I read “Conservative Home” – for as the axiom hath it. “If you read only one newspaper, read the one published by the opposition”. A Fanzine, written by Tories – for Tories, “Conservative Home” often has me spluttering my cornflakes. But Andrew Gimpson’s piece following Prime Minister’s questions on the 9th September was remarkable – not only was he calling a spade, a spade but also he was calling a charlatan, a charlatan.
“At the end of PMQs, Sir Desmond Swayne had asked the Speaker, on a point of order: “What remedy is there for those of us who enthusiastically support the Prime Minister but nevertheless want to restrain the Government’s ability to govern by order without debate?
Boris Johnson was sitting on the Treasury bench, smiled and nodded gently as the Speaker exploded with fury at the absent (Matt) Hancock. The Prime Minister’s demeanour was that of a schoolboy who finds it amusing that one of his chums is being given six of the best.
Johnson might have done better to look grave. For one of the problems from which he himself suffers just now is an inability to take the House into his confidence, and thereby carry MPs with him. He naturally expected Sir Keir Starmer would challenge him on the shocking admission the day before by Brandon Lewis, the Northern Ireland Secretary, when asked about the Internal Market Bill: “Yes this does break international law in a very specific and limited way.
I suppose one might say Lewis was taking the House into his confidence, but not in such a way as to carry MPs with him. The Prime Minister seized the chance before facing Starmer to make a bald statement: “We expect everybody in this country to obey the law.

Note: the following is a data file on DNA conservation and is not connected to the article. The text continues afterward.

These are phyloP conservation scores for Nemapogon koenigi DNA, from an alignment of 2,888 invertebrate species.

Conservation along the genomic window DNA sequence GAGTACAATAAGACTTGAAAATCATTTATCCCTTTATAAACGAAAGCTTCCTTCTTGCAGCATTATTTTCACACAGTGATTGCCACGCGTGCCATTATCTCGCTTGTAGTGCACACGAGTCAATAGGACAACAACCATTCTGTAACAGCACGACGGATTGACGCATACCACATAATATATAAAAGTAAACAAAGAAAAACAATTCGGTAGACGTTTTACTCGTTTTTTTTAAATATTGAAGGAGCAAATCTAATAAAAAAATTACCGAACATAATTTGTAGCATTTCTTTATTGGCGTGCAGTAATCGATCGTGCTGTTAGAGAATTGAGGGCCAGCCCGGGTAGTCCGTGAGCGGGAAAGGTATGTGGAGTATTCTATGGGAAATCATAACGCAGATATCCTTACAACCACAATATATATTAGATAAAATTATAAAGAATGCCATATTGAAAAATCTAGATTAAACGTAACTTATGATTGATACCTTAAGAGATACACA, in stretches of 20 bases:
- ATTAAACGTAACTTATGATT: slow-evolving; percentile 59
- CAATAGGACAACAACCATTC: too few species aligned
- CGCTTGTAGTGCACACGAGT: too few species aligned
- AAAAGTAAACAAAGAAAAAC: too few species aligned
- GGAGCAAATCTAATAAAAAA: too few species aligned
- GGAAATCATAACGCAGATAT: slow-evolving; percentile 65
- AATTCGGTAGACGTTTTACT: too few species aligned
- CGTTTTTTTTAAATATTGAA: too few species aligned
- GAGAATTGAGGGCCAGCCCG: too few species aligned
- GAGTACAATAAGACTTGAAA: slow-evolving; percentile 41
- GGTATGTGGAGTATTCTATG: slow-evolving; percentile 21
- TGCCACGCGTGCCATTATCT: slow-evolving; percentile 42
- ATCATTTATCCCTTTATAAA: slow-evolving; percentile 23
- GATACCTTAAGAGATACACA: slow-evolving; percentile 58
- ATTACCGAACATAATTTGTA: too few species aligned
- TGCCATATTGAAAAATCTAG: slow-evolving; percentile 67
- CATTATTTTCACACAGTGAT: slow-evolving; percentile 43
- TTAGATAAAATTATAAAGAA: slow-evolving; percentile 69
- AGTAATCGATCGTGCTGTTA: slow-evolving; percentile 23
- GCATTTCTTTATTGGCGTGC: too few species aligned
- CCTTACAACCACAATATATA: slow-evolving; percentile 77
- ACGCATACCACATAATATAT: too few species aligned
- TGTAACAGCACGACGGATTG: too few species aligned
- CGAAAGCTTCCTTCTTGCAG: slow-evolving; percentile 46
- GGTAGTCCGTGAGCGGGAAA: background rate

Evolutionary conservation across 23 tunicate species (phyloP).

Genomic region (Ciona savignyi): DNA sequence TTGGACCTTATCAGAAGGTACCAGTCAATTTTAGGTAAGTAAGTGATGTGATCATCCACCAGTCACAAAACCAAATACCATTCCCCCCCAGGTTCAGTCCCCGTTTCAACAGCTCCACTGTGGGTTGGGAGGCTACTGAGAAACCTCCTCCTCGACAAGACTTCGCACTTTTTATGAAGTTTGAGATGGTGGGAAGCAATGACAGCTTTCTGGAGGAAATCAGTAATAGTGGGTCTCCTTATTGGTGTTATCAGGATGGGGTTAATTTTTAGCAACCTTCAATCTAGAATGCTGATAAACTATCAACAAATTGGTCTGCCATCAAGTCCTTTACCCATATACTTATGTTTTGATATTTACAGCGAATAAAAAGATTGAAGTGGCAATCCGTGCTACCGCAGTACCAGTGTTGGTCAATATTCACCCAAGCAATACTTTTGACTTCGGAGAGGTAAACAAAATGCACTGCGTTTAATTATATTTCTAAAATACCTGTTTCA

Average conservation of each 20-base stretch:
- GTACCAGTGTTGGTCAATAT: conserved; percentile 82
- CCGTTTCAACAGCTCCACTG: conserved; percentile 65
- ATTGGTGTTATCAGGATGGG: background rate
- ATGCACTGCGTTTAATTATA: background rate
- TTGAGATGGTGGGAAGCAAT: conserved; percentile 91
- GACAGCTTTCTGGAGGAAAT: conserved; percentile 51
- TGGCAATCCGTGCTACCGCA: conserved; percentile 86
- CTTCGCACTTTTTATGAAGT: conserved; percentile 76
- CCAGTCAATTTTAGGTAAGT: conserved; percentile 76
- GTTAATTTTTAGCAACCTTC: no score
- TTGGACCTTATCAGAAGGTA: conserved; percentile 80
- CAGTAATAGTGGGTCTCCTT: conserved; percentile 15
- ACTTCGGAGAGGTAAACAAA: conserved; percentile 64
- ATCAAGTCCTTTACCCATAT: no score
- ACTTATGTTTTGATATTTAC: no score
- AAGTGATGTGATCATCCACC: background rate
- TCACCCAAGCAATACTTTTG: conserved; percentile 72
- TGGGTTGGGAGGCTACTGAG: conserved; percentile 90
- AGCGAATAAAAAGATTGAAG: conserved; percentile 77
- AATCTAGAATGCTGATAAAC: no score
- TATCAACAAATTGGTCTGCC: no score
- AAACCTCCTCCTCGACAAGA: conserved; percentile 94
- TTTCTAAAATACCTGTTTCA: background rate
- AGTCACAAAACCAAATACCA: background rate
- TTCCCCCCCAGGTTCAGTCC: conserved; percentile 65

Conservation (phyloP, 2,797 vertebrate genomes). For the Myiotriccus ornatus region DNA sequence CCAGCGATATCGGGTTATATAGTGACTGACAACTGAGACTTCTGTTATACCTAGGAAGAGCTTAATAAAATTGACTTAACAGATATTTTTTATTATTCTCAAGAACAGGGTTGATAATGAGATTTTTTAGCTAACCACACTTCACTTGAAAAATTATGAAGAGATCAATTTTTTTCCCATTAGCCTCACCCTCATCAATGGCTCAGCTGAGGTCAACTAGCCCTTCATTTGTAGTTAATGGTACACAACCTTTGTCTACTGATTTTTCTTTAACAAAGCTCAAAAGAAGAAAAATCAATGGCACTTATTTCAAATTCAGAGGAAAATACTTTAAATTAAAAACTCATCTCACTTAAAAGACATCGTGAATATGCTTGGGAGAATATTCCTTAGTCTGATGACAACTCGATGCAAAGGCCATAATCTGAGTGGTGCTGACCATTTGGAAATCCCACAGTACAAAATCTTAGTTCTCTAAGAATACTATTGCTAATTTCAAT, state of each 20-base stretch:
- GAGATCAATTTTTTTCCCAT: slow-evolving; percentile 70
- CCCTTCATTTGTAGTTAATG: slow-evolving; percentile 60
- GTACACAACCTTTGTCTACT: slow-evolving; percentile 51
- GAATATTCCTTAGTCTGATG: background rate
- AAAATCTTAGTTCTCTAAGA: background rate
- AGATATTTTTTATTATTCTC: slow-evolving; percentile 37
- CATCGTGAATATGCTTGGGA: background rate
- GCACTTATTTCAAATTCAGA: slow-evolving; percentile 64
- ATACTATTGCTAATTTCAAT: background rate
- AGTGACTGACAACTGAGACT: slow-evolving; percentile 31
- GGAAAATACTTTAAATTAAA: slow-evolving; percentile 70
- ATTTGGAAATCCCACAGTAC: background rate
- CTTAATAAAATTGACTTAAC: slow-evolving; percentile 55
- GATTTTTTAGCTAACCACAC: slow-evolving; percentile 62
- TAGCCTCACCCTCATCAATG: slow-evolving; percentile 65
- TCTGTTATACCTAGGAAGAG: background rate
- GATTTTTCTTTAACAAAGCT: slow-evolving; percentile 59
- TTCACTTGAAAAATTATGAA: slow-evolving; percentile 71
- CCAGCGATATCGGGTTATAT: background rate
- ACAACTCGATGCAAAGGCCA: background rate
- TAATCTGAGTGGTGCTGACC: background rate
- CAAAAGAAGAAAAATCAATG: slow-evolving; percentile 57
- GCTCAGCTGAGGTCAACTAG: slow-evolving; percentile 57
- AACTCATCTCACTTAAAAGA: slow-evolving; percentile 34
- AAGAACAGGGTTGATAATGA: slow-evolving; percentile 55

Starmer then ducked the argument about the rule of law. This was an odd decision, for it is a necessary argument. However preposterous the PM’s attempts to extricate himself from the appalling statement made by Lewis might have been, we wanted to know what they were.
This is something the Commons can do extremely well: expose ministers when they are talking nonsense”.
Andrew Gimson concluded:
“This is a Government that puts its arms round the people of this country,” Johnson said at a later stage of PMQs. Again, this sounded like a strange, faintly totalitarian, even creepy remark for a Tory Prime Minister to be making. We don’t want the Government to put its arms round us. We just want it to do various things reasonably well”.
Alex Ferguson was famed for scorching criticism of poor performance even by the Galactico’s in his team as David Beckham recalls. It was known as “hair-drying”
Boris would be well advised to ask not for whom the hair-dryer blows. It blows,,,,,,
For those who missed PMQ’s you catch up on the BBC’s “Match of the Day” Channel – BBC Parliament.